From bingo games to a performance by a comedian, to settling back in and decorating their rooms, the students got ready to begin their academic careers.  The formal kick-off took place under the tent at the annual Convocation on Thursday.  President Brown addressed the crowd, then Provost Ron Akie handed out buttons with the word “Ummm” within a circle with a line through it.  By the end of their time at Mount Ida, he assured, they would have no hesitation in the way they spoke – or in knowing what they could become.

They were empowered by the words of Alioune Gueye, Ph.D. Professor of Veterinary Technology, the recipient of the 2016 Ronald Lettieri Award for Excellence in Teaching. He extolled on how students can overcome obstacles and use many strategies promoting effective academic success, emphasizing that the College provides a positive context that will enable them to set goals, generate pathways, and sustain motivation to attain their educational objectives. Before being sent on their academic pathway, they were invigorated by words of wisdom and experience from Ryan Burch, ’17, President of Associated Student Government.

And with that and a few more events to go, the Student Affairs staff took a deep breath, then prepared the application forms for next year’s Orientation Ambassadors.


September 30, 2016-

As another year drew to a close, it was time to celebrate the great work done by AmeriCorps*VISTA volunteers from campuses across Massachusetts.

At a luncheon at Mount Ida, the College and Massachusetts Campus Compact (MACC) met to applaud the AmeriCorps*VISTA volunteers and the programs they made possible, to acknowledge those who were leaving and to welcome the newest group of VISTAs. MACC is an umbrella organization that oversees a cohort of VISTA volunteers throughout the state who work in partnership with higher education institutions and local education organizations.

President Barry Brown, a MACC Board of Directors member, welcomed the attendees to Mount Ida and underscored the importance of these programs and partnerships. Then, the Keynote speech was delivered by Karley Ausiello, who was MACC’s first VISTA 20 years ago.  “Ausiello built the program from scratch and formed the model which has been adopted by almost every other state,” says Director for Community Engagement, Gregg Grenier.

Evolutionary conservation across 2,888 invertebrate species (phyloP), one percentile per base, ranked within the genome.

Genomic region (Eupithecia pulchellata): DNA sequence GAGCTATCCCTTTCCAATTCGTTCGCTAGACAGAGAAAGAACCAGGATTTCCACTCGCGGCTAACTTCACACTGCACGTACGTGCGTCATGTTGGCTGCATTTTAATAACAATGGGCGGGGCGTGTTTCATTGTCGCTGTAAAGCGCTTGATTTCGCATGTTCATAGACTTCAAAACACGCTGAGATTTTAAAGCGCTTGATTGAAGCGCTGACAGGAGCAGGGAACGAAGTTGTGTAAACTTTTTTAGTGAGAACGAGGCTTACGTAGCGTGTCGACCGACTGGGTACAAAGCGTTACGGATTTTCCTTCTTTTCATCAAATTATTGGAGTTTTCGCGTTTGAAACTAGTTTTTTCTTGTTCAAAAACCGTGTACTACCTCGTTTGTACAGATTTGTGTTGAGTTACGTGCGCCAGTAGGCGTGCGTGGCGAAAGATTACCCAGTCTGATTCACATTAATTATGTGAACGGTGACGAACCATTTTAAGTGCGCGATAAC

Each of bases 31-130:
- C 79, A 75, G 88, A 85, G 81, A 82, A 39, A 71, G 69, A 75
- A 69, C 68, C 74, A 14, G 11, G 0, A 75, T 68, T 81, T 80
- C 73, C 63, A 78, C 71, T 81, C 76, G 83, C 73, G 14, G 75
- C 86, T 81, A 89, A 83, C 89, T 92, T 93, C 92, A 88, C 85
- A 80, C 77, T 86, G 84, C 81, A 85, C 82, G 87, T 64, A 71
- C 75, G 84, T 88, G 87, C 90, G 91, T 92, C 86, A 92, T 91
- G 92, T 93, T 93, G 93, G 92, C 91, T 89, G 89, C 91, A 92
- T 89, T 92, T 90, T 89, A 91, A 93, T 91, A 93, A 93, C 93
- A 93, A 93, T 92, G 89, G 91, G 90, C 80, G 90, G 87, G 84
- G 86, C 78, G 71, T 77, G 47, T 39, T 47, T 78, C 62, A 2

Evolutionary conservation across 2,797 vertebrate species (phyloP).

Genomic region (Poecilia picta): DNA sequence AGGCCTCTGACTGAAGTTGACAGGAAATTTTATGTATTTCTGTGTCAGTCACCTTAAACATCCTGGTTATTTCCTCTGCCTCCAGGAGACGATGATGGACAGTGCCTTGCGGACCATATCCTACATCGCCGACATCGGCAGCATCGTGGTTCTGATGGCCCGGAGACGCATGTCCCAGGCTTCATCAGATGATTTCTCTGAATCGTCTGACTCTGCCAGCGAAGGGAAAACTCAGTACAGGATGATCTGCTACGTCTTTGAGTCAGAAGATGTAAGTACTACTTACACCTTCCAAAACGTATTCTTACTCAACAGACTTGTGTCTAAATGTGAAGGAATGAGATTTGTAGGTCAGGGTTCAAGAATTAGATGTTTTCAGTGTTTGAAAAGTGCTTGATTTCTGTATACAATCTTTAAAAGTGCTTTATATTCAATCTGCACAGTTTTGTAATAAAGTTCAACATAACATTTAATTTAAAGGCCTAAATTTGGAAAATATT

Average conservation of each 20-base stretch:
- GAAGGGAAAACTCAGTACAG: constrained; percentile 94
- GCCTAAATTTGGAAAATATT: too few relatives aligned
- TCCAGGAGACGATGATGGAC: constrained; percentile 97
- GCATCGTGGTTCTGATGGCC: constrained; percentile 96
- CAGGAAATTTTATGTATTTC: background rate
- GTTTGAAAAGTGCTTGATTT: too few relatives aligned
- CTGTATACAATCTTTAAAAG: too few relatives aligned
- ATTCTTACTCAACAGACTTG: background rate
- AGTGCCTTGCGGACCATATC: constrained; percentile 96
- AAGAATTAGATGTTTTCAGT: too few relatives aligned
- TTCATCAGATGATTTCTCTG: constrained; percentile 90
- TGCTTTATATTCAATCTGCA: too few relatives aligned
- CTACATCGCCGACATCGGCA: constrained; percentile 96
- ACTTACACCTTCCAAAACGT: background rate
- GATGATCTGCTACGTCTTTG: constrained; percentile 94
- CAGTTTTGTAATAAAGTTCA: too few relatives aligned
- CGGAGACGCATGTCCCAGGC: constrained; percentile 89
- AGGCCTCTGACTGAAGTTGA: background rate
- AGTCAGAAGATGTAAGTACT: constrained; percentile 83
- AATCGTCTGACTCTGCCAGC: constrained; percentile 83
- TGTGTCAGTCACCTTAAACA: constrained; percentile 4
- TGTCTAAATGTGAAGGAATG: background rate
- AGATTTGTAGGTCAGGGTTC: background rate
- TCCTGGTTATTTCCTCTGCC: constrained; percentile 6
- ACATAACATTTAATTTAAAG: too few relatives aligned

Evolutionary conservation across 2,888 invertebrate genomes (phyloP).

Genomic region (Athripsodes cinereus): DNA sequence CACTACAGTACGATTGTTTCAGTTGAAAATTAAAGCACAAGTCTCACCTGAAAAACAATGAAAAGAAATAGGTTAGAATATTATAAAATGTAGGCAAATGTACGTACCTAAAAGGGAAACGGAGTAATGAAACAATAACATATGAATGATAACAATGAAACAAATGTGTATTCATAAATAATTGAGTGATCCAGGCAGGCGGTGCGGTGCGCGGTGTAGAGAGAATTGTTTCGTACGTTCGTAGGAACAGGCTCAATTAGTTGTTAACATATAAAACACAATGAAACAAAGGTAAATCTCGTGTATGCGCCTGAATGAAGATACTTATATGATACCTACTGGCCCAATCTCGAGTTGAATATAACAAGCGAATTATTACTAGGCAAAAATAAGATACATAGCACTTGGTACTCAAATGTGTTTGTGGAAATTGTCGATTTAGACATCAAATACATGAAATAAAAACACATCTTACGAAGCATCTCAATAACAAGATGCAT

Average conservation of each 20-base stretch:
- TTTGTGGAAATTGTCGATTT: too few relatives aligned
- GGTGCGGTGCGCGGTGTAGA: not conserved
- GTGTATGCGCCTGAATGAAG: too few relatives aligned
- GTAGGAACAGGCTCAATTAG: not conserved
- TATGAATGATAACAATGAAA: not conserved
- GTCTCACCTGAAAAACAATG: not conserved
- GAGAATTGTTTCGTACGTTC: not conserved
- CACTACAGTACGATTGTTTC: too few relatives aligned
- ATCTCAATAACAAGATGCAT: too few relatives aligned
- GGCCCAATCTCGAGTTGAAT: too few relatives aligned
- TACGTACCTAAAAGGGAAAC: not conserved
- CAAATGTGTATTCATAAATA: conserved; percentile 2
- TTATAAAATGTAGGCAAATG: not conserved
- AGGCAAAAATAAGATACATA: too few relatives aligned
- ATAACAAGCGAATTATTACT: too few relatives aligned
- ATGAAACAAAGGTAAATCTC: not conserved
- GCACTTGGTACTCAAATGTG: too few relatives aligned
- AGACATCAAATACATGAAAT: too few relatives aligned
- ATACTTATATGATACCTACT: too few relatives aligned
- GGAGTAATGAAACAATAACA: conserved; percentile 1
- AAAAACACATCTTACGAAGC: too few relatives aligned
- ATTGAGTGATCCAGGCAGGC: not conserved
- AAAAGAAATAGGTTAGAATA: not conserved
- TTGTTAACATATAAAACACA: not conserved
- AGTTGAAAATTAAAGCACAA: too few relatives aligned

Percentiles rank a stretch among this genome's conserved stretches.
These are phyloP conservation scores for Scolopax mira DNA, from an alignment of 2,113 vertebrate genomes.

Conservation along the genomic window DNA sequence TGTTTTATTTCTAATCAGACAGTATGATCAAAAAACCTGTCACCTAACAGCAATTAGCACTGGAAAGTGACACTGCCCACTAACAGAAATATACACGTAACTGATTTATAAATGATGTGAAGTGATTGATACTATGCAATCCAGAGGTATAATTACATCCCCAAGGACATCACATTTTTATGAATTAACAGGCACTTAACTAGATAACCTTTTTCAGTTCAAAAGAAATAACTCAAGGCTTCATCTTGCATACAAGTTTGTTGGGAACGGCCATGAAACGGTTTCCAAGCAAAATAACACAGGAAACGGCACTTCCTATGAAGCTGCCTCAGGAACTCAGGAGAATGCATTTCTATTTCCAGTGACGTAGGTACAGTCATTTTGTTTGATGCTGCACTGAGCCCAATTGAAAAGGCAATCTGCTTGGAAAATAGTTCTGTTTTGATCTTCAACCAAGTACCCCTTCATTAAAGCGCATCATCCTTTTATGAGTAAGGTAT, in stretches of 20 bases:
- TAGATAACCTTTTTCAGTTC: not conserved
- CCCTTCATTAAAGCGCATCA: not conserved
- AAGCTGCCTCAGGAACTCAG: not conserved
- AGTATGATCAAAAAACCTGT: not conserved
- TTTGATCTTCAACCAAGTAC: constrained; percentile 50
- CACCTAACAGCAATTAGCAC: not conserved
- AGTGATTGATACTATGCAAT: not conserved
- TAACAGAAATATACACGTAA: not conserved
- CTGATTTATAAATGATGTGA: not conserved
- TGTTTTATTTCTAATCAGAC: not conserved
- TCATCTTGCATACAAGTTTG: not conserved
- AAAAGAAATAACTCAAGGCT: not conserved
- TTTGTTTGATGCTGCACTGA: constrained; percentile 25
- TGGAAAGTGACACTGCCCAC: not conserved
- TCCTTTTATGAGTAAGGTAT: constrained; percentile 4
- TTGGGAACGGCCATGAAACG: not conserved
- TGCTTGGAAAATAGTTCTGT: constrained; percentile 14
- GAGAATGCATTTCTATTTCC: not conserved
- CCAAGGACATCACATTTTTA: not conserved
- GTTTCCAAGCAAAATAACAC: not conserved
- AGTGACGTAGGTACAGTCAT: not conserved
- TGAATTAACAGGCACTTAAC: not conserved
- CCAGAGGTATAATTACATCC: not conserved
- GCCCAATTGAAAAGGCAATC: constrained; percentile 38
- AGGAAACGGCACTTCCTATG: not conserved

In addition to honoring the VISTAs, special recognition was given to Karen Chisholm, the Co-Director of the Massachusetts Campus Compact VISTA program, who was leaving after 19 years of service.  “She has been the driving force behind its growth,” says Grenier.  “There are now 25 VISTAs in the Bay State who each year do amazing work.”

The event was a culmination of much hard work over this past year.  “We have been so fortunate to have two amazing VISTAs over the past few years who have developed and help build our program with the West Roxbury Urban Science Academy,” says Grenier.  “We have formulated a formidable mentoring program that has opened doors to post-secondary education to many students who may have never thought that was a possibility.”

As this new school year begins, Taisha White ‘15, now entering her second and final year as an AmeriCorps*VISTA, will focus on introducing the program to 9th and 10th graders.  “They need to be introduced to the concepts of planning for a path after high school at an earlier stage in their life.  We hope to instill in them the passion that the seniors felt last year when they stood and proclaimed that they had made the decision to go on,” says White.  For some it was to a community college, to others it was military or trade school while some were headed to colleges and universities.

“This program has been instrumental in creating sustainable opportunities for Mount Ida students to become involved in the community,” says Grenier. “It is also a phenomenal way to meet the needs and goals of one of our longest-standing community partners – something that we strive to do with all of our partners.”